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Boxed Improves Dallas Fulfillment Center Efficiency with House-Developed System

Boxed Improves Dallas Fulfillment Center Efficiency with Home-Brew System

Boxed, the bulk-shopping ecommerce retailer geared toward “updating the Costco experience for Millennials,” is implementing in its Dallas fulfillment center its autonomously guided vehicle (AGV), a lightweight, transportable alternative to larger-scale conveyor-belt systems.

Developed in-house, AGVs require significantly less capital expenditure than their heavier counterparts, and are designed to autonomously roam the aisles of Boxed’s fulfillment centers, relieving order pickers of the need to  manually locate items and push a cart throughout their workday. The system can be easily upgraded and implemented, enabling Boxed to rapidly spin up a partially automated facility wherever new pockets of consumer demand arises.

Boxed spent nine months developing the AGV hardware and software. The AGVs themselves are built in-house in its Union, N.J. facility, at a cost of about $6,000 each. This makes it possible for Boxed to quickly develop a fulfillment center that can handle up to $100 million in order volume with an initial expenditure of of roughly $800,000.  

Through unique technological innovations, Boxed is working hard to be a serious competitor in the increasingly competitive grocery ecommerce market. In the last year alone, the company has introduced a platform designed to predict the needs of shoppers and fulfill their orders automatically, entered fresh delivery, brought product expiration dates online, added chatbot and group ordering,and introduced a tool that helps users plan pantry storage via augmented reality.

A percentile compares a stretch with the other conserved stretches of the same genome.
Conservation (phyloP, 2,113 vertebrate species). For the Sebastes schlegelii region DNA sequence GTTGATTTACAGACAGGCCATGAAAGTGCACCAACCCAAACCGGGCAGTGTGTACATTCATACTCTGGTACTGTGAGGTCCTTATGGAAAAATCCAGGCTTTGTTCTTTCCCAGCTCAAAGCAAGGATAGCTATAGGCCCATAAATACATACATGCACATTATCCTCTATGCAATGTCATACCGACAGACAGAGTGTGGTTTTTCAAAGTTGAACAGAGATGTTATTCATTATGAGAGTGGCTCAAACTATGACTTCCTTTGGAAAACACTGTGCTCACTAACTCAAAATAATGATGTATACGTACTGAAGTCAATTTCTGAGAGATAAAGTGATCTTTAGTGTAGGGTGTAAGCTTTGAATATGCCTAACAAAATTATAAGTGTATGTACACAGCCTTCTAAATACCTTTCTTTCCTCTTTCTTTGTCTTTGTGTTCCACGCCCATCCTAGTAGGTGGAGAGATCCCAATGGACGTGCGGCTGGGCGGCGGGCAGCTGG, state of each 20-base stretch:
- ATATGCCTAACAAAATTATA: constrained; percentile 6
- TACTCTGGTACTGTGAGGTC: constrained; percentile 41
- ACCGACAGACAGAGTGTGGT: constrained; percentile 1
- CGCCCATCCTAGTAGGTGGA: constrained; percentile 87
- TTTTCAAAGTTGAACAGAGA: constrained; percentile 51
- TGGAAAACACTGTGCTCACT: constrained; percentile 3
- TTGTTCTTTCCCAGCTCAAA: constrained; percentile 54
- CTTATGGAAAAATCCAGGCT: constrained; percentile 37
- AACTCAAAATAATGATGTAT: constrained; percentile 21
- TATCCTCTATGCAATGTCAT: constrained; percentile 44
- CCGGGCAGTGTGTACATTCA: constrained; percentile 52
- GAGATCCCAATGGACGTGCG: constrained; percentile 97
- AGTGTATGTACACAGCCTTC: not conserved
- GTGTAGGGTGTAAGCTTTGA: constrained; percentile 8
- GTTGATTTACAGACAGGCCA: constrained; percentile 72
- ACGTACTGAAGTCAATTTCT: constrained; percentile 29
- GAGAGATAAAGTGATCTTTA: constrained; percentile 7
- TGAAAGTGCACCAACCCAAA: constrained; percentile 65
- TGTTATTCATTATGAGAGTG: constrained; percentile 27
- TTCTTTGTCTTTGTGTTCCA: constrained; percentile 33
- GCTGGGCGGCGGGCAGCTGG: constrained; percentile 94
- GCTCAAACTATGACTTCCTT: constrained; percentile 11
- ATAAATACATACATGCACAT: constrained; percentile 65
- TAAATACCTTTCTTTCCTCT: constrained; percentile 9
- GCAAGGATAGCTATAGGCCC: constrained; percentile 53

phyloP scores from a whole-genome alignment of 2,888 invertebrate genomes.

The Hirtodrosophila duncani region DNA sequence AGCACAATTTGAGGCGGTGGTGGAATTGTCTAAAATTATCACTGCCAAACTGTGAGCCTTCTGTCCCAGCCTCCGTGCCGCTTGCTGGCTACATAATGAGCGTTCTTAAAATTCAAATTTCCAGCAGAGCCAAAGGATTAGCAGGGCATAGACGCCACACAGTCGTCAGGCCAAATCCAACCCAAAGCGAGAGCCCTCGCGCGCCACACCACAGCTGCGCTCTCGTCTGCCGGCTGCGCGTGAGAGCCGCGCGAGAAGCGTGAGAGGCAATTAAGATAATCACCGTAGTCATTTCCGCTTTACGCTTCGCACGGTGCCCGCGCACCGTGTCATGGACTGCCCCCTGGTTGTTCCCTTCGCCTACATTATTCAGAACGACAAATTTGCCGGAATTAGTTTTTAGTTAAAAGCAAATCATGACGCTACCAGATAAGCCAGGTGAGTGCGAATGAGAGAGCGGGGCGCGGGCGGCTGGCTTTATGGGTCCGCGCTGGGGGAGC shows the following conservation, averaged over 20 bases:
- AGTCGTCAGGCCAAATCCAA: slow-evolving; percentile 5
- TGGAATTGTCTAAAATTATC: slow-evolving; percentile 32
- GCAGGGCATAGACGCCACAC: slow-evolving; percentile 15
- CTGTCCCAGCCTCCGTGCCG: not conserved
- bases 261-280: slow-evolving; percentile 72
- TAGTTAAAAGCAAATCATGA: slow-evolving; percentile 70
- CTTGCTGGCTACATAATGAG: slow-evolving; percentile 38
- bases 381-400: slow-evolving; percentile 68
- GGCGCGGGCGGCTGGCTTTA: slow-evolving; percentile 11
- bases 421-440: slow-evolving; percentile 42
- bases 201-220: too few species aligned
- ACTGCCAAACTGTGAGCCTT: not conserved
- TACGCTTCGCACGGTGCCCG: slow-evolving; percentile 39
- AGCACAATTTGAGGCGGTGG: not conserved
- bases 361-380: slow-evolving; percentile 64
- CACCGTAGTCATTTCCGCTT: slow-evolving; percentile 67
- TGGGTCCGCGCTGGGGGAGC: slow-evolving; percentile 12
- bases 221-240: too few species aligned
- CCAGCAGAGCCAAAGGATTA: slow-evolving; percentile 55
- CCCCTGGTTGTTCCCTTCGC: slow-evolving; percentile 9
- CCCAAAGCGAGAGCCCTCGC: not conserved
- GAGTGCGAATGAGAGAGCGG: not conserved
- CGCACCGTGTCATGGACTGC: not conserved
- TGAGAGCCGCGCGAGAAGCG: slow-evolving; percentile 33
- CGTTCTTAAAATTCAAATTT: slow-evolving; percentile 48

The company has even captured the interest of food retailers looking to boost their ecommerce operations as Amazon moves further into the online grocery space. A number of "major retailers," including Kroger, were showing interest in the retailer earlier this year, several sources reported in January. Not long after, however, Boxed was said to have turned down an offer from the Cincinnati-based grocery giant, declining a bid somewhere between $300 million and $400 million.

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